Limited research has been conducted that elucidates the growth and body composition of preterm infants. It is known that these infants do not necessarily achieve extra-utero growth rates and body composition similar to those of their term counterparts. Preterm infants, who have difficulty in achieving these growth rates, could suffer from growth failure. These infants display an increased intra-abdominal adiposity and abnormal body composition when they achieve catch-up growth. These factors affect the quality of weight gain, as these infants are not only shorter and lighter than term infants, they also have more fat mass (FM) and less fat-free mass (FFM), resulting in a higher total fat percentage. This could cause metabolic syndrome and cardiovascular problems to develop later in a preterm infant's life. The methods used to determine body composition in preterm infants should be simple, quick, non-invasive and inexpensive. Available literature was reviewed and the Dauncey anthropometric model, which includes skinfold thickness at two primary sites and nine body dimensions, is considered in this review the best method to accurately determine body composition in preterm infants, especially in resource-poor countries. It is imperative to accurately assess the quality of growth and body composition of this fragile population in order to determine whether currently prescribed nutritional interventions are beneficial to the overall nutritional status and quality of life—in the short- and long-term—of the preterm infant, and to enable timely implementation of appropriate interventions, if required.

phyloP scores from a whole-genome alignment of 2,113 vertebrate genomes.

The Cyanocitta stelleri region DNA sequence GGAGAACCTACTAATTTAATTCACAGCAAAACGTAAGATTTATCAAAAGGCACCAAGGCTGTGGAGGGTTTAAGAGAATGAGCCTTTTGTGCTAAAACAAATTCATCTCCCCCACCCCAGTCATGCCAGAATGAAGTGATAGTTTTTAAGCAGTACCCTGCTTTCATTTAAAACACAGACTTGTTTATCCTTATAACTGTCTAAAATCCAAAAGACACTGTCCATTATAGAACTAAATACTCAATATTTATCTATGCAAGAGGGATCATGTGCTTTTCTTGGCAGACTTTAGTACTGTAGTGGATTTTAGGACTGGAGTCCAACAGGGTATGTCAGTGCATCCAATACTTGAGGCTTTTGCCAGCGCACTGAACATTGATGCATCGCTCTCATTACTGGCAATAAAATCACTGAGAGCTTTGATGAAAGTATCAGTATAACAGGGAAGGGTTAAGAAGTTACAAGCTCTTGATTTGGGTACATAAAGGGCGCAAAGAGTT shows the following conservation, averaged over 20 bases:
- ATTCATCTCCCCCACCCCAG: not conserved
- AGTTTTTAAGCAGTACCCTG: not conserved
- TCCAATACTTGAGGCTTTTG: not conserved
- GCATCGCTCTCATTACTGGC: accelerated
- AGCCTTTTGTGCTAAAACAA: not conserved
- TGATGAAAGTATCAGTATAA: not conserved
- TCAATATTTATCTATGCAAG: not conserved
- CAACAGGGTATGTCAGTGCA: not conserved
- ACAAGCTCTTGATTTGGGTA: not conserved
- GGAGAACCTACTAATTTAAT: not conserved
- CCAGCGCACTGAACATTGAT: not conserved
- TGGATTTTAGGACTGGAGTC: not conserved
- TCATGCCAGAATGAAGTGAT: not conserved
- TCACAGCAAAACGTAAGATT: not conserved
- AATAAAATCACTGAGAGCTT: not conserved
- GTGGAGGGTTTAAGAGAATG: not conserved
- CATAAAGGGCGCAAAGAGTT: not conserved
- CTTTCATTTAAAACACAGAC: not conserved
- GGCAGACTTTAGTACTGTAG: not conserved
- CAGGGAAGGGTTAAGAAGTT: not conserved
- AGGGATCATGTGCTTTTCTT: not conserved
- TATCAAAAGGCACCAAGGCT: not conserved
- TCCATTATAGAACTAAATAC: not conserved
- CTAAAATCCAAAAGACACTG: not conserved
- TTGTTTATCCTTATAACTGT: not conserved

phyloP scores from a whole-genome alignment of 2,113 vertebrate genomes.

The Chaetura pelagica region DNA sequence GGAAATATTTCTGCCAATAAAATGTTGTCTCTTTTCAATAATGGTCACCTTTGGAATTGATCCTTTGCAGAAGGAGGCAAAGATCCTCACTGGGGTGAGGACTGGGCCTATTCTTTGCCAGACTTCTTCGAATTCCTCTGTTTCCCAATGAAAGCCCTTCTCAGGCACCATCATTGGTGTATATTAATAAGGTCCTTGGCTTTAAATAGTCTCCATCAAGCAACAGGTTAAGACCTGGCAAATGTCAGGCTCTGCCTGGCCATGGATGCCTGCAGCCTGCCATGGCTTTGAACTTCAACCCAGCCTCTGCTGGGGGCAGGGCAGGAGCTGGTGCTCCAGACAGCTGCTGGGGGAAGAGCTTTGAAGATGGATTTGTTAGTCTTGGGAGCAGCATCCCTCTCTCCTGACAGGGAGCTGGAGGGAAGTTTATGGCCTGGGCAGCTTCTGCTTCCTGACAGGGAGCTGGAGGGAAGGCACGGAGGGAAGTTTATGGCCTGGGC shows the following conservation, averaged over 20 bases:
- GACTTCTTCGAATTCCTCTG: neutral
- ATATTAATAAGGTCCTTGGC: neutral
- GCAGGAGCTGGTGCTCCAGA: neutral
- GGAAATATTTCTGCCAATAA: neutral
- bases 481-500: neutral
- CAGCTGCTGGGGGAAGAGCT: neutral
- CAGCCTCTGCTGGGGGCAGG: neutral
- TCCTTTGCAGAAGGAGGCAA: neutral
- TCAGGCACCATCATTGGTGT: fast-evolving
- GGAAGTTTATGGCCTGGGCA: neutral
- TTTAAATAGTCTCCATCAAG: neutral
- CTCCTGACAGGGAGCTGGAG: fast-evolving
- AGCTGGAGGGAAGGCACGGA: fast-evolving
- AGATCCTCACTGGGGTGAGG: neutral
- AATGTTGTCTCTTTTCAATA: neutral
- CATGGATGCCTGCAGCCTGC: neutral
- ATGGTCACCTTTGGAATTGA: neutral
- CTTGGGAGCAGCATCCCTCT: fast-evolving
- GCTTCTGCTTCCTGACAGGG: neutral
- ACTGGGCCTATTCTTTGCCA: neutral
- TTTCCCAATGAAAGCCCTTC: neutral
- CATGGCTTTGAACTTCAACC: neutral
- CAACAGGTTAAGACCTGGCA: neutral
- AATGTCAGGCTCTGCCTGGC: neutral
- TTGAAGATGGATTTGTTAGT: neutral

Strydom, K., Van Niekerk, E., & Dhansay, M. A. (2019, April 1). Factors affecting body composition in preterm infants: Assessment techniques and nutritional interventions. Pediatrics and Neonatology. Elsevier (Singapore) Pte Ltd. https://doi.org/10.1016/j.pedneo.2017.10.007